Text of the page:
Certainly, no one can argue with the success of the parent show.
On the upside, accessories are famously easier to sell than ready-to-wear: they’re priced more accessibly; independent of sizing and thus simpler to manufacture and more broadly appealing; and widely touted, these days, as recession-friendly, the way to change an outfit without breaking your budget by buying, say, a whole new coat. Accessories are having a moment, and TV might as well exploit that. Read more
ust in time for the Kate Middleton/Prince William royal nuptials, Matthew Williamson has announced he is following Alberta Ferretti and Oscar de la Renta into the lucrative brand extension that is wedding dresses, unveiling his first full collection next May. Coincidence? Read more
Today Donna Karan showed her first full “Casual Pre-fall” line: a bunch of “everyday” luxury items like drapey t-shirt dresses, washed leather (known in Karan-speak as “antiqued”) and crepe trousers. Read more
For anyone interested in the progress of American IP law, I highly recommend the fashionapparellawblog, run by US law firm Sheppard Mullin, who specialise in IP rights and have become one of the luxury industry’s go-to groups of attorneys in this highly fuzzy area. Read more
The 2010 British Fashion Awards just took place, and guess who won? Well, Burberry, for Digital Innovation; Mulberry, for Designer Brand; and — drumroll please — for Designer of the Year: Phoebe Philo for Celine. Oh, and Alexander McQueen, with that Lifetime Achievement thing. In other words, a large chunk of the major international brands that can be linked to the UK (and that advertise globally). Read more
Well, they said it was coming. You know those teasers Coty CEO Bernd Beetz kept dropping last week about plans for a purchasing trifecta before year end? He came through, and yesterday announced the acquisition of a majority stake in Tjoy, the Chinese skincare company, thus completing the third leg of a Philosophy-OPI trinity. Read more
At least that seems a natural assumption given the collection he showed today — and the descriptions of the clothes involved. Consider:”Pink lame and tulle embroidered dress, dyed slate stripe fox coat”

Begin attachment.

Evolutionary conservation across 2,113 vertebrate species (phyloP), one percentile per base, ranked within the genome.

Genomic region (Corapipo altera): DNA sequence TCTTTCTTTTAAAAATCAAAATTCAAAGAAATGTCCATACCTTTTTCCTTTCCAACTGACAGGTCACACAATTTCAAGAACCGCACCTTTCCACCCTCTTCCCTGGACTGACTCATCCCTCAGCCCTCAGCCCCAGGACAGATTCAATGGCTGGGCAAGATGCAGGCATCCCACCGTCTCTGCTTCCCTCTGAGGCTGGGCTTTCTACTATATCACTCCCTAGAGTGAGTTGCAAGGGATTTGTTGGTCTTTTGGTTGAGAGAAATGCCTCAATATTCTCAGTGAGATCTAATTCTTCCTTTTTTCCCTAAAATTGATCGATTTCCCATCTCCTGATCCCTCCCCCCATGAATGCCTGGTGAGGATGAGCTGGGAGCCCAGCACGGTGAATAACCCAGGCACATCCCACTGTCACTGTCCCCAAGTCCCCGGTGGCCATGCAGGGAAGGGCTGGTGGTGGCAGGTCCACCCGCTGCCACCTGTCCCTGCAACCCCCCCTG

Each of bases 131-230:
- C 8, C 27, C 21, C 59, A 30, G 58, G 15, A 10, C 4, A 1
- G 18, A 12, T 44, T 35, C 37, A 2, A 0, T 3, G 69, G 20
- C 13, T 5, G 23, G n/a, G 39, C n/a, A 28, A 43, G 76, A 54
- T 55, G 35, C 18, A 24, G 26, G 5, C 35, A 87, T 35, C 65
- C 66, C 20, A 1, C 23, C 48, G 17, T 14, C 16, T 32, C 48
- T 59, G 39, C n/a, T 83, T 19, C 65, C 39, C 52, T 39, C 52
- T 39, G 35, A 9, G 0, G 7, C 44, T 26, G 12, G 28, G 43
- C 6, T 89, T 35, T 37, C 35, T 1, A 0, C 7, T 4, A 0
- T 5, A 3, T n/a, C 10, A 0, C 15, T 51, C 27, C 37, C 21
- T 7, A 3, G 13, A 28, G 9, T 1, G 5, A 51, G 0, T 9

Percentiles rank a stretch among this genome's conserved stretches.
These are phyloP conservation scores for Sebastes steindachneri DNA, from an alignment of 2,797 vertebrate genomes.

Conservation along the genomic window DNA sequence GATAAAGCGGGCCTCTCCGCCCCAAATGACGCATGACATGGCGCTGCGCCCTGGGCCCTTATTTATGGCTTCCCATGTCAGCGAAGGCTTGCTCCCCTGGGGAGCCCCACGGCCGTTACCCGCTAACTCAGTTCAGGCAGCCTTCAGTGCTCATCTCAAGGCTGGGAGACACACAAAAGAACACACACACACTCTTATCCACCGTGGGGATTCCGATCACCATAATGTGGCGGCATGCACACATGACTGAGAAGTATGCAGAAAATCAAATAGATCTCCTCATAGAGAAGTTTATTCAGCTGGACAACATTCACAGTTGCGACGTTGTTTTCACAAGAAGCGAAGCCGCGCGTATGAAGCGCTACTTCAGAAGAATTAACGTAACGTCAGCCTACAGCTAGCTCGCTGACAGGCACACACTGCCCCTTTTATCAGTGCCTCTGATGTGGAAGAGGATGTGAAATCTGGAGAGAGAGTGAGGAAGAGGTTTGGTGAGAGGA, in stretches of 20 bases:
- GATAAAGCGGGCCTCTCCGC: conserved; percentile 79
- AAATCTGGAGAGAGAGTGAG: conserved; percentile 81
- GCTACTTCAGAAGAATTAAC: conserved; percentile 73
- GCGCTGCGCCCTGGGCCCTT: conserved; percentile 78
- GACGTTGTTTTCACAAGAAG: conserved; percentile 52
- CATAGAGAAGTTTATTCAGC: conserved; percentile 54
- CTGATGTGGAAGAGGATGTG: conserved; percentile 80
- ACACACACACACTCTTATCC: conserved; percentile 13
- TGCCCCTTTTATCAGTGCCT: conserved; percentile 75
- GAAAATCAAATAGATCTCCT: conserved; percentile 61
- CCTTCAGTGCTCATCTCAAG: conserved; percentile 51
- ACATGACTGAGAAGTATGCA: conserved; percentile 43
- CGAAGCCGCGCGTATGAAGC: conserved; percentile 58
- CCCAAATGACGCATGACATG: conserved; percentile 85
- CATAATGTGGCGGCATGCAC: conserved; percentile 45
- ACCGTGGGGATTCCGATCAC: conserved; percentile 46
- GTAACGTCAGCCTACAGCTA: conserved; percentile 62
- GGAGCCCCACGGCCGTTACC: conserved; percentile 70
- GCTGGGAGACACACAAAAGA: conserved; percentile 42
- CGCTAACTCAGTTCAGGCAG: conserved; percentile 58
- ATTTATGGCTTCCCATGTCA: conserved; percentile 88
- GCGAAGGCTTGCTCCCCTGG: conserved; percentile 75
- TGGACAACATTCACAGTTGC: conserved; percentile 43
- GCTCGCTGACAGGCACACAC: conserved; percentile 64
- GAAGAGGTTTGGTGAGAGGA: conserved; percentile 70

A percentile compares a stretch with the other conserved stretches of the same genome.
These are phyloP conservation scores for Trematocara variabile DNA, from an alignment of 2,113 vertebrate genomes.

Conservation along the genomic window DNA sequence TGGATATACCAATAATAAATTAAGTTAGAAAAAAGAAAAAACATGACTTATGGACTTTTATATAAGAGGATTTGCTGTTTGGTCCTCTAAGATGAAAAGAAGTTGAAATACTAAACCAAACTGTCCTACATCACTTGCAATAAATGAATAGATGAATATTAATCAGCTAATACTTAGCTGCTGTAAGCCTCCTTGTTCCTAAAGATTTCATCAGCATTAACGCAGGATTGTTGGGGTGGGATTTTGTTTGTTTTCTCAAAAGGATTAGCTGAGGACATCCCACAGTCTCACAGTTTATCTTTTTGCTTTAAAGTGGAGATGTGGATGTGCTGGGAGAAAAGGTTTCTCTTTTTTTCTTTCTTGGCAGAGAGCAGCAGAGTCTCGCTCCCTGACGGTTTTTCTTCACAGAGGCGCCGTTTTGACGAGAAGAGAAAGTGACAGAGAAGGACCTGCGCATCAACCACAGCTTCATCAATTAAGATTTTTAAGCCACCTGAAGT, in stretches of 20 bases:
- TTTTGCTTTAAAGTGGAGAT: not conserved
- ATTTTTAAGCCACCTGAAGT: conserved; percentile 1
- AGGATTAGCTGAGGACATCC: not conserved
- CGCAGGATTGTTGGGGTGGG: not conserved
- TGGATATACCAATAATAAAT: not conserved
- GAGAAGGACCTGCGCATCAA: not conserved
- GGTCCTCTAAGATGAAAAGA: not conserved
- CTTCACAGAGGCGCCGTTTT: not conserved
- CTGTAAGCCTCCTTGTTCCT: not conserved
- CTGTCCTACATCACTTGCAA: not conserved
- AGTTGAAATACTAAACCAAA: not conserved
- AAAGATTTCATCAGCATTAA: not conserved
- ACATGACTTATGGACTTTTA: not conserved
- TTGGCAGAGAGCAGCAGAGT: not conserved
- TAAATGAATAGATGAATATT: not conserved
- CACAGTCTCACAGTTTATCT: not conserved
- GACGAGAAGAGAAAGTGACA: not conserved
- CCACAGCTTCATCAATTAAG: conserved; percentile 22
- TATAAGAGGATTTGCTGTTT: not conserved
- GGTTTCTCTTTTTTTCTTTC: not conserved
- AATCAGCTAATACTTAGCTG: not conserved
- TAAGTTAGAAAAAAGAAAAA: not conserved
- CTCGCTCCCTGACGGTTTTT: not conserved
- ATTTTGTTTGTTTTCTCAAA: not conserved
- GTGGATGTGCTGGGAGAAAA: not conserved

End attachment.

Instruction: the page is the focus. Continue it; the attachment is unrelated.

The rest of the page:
“Gold foil printed merino wool cable knit sweater, gold lame pleated pant” Read more
The canonization of Lee Alexander McQueen continues apace. Tomorrow is the actual British Fashion Awards, aka the Oscars of the UK fashion industry, but perhaps to get the buzz going the BFC has announced they are bestowing a gong for Outstanding Achievement in Fashion design on Alexander McQueen. Read more
Diego Della Valle, chairman of the Tods Group, holder of 19.05% of Saks Fifth Avenue, owner of Fiorentino FC, and BFF of Luca Cordero di Montezemolo, possible Berlusconi rival, is stepping up his efforts to become the saviour of the Made in Italy brand, broadly defined. Defined, in fact, to include any cultural institution that is, or has been, Made in Italy Read more
Tell me this: if you were a filmmaker casting, say, a James Bond film, and there was a role for a “shadowy whistle-blower” whom governments think is terribly dangerous but who is smooth enough to talk (and slip) his way out of almost any jam, who is a sort of popular hero just elegant enough to be threatening, would he or would he not ressemble Julian Assange?
Clothes issues can make common cause for us all. How else to interpret The Economist’s sudden interest in (and defense of) the Scottish Fair Isle sweater? The mag has taken up the cause of the Shetland knitters, whose signature snowflake designs have been co-opted — horrors! — by the high fashion industry without proper accreditation. Read more